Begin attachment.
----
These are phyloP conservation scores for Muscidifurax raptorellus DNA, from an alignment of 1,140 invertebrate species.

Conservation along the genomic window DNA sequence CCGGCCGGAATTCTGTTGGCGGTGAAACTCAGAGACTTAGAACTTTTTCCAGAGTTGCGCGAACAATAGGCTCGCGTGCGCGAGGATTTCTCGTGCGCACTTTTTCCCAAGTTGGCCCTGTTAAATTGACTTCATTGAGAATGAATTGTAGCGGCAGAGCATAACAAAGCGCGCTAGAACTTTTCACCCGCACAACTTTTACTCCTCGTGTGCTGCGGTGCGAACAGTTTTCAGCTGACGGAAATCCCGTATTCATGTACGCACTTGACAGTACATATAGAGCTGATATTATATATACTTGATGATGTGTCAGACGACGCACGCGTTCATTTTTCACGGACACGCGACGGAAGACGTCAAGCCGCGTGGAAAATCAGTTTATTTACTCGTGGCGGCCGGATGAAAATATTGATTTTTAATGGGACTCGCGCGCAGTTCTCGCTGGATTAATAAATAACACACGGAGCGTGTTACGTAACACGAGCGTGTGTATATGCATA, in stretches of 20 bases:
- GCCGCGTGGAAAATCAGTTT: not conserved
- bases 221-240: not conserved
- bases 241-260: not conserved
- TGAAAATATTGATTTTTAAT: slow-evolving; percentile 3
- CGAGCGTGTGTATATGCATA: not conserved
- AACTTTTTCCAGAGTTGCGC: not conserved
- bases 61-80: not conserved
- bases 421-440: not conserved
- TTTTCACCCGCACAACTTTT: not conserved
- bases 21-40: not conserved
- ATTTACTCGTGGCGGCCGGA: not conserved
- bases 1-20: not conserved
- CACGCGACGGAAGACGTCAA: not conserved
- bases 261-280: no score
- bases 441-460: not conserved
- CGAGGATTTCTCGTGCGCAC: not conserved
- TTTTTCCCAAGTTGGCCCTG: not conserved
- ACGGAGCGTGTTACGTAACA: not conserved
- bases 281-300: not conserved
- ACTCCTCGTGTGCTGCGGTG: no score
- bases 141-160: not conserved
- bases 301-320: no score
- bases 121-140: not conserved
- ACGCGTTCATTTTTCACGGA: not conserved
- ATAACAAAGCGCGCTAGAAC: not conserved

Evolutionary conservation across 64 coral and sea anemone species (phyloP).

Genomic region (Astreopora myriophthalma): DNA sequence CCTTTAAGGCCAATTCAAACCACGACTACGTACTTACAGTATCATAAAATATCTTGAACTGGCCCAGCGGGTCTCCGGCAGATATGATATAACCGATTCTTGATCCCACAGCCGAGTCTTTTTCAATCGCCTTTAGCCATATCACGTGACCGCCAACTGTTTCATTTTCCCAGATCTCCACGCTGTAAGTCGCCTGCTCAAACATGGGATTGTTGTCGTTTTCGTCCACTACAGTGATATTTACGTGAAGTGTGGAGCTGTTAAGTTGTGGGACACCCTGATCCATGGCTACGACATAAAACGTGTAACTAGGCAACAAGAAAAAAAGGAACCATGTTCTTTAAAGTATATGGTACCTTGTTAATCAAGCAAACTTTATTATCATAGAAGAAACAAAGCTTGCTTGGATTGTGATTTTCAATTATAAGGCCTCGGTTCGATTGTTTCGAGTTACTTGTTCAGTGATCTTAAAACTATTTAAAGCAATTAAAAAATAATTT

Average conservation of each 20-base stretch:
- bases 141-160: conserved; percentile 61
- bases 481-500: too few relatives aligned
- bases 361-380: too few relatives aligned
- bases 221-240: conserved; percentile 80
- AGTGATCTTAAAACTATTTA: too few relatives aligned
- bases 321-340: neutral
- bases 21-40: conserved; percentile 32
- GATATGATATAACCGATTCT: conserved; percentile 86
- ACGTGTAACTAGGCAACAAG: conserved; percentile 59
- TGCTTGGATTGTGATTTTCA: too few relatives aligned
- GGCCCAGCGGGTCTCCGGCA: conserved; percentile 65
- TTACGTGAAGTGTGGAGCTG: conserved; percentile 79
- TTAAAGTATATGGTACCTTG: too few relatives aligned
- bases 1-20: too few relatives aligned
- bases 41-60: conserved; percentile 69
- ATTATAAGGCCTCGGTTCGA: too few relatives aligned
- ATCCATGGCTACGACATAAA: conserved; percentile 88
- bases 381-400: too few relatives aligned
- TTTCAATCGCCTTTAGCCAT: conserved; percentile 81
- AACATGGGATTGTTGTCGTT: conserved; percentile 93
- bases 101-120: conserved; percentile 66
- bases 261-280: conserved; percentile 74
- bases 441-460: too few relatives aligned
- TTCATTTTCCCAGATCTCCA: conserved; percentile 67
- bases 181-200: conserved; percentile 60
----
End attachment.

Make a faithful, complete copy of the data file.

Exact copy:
These are phyloP conservation scores for Muscidifurax raptorellus DNA, from an alignment of 1,140 invertebrate species.

Conservation along the genomic window DNA sequence CCGGCCGGAATTCTGTTGGCGGTGAAACTCAGAGACTTAGAACTTTTTCCAGAGTTGCGCGAACAATAGGCTCGCGTGCGCGAGGATTTCTCGTGCGCACTTTTTCCCAAGTTGGCCCTGTTAAATTGACTTCATTGAGAATGAATTGTAGCGGCAGAGCATAACAAAGCGCGCTAGAACTTTTCACCCGCACAACTTTTACTCCTCGTGTGCTGCGGTGCGAACAGTTTTCAGCTGACGGAAATCCCGTATTCATGTACGCACTTGACAGTACATATAGAGCTGATATTATATATACTTGATGATGTGTCAGACGACGCACGCGTTCATTTTTCACGGACACGCGACGGAAGACGTCAAGCCGCGTGGAAAATCAGTTTATTTACTCGTGGCGGCCGGATGAAAATATTGATTTTTAATGGGACTCGCGCGCAGTTCTCGCTGGATTAATAAATAACACACGGAGCGTGTTACGTAACACGAGCGTGTGTATATGCATA, in stretches of 20 bases:
- GCCGCGTGGAAAATCAGTTT: not conserved
- bases 221-240: not conserved
- bases 241-260: not conserved
- TGAAAATATTGATTTTTAAT: slow-evolving; percentile 3
- CGAGCGTGTGTATATGCATA: not conserved
- AACTTTTTCCAGAGTTGCGC: not conserved
- bases 61-80: not conserved
- bases 421-440: not conserved
- TTTTCACCCGCACAACTTTT: not conserved
- bases 21-40: not conserved
- ATTTACTCGTGGCGGCCGGA: not conserved
- bases 1-20: not conserved
- CACGCGACGGAAGACGTCAA: not conserved
- bases 261-280: no score
- bases 441-460: not conserved
- CGAGGATTTCTCGTGCGCAC: not conserved
- TTTTTCCCAAGTTGGCCCTG: not conserved
- ACGGAGCGTGTTACGTAACA: not conserved
- bases 281-300: not conserved
- ACTCCTCGTGTGCTGCGGTG: no score
- bases 141-160: not conserved
- bases 301-320: no score
- bases 121-140: not conserved
- ACGCGTTCATTTTTCACGGA: not conserved
- ATAACAAAGCGCGCTAGAAC: not conserved

Evolutionary conservation across 64 coral and sea anemone species (phyloP).

Genomic region (Astreopora myriophthalma): DNA sequence CCTTTAAGGCCAATTCAAACCACGACTACGTACTTACAGTATCATAAAATATCTTGAACTGGCCCAGCGGGTCTCCGGCAGATATGATATAACCGATTCTTGATCCCACAGCCGAGTCTTTTTCAATCGCCTTTAGCCATATCACGTGACCGCCAACTGTTTCATTTTCCCAGATCTCCACGCTGTAAGTCGCCTGCTCAAACATGGGATTGTTGTCGTTTTCGTCCACTACAGTGATATTTACGTGAAGTGTGGAGCTGTTAAGTTGTGGGACACCCTGATCCATGGCTACGACATAAAACGTGTAACTAGGCAACAAGAAAAAAAGGAACCATGTTCTTTAAAGTATATGGTACCTTGTTAATCAAGCAAACTTTATTATCATAGAAGAAACAAAGCTTGCTTGGATTGTGATTTTCAATTATAAGGCCTCGGTTCGATTGTTTCGAGTTACTTGTTCAGTGATCTTAAAACTATTTAAAGCAATTAAAAAATAATTT

Average conservation of each 20-base stretch:
- bases 141-160: conserved; percentile 61
- bases 481-500: too few relatives aligned
- bases 361-380: too few relatives aligned
- bases 221-240: conserved; percentile 80
- AGTGATCTTAAAACTATTTA: too few relatives aligned
- bases 321-340: neutral
- bases 21-40: conserved; percentile 32
- GATATGATATAACCGATTCT: conserved; percentile 86
- ACGTGTAACTAGGCAACAAG: conserved; percentile 59
- TGCTTGGATTGTGATTTTCA: too few relatives aligned
- GGCCCAGCGGGTCTCCGGCA: conserved; percentile 65
- TTACGTGAAGTGTGGAGCTG: conserved; percentile 79
- TTAAAGTATATGGTACCTTG: too few relatives aligned
- bases 1-20: too few relatives aligned
- bases 41-60: conserved; percentile 69
- ATTATAAGGCCTCGGTTCGA: too few relatives aligned
- ATCCATGGCTACGACATAAA: conserved; percentile 88
- bases 381-400: too few relatives aligned
- TTTCAATCGCCTTTAGCCAT: conserved; percentile 81
- AACATGGGATTGTTGTCGTT: conserved; percentile 93
- bases 101-120: conserved; percentile 66
- bases 261-280: conserved; percentile 74
- bases 441-460: too few relatives aligned
- TTCATTTTCCCAGATCTCCA: conserved; percentile 67
- bases 181-200: conserved; percentile 60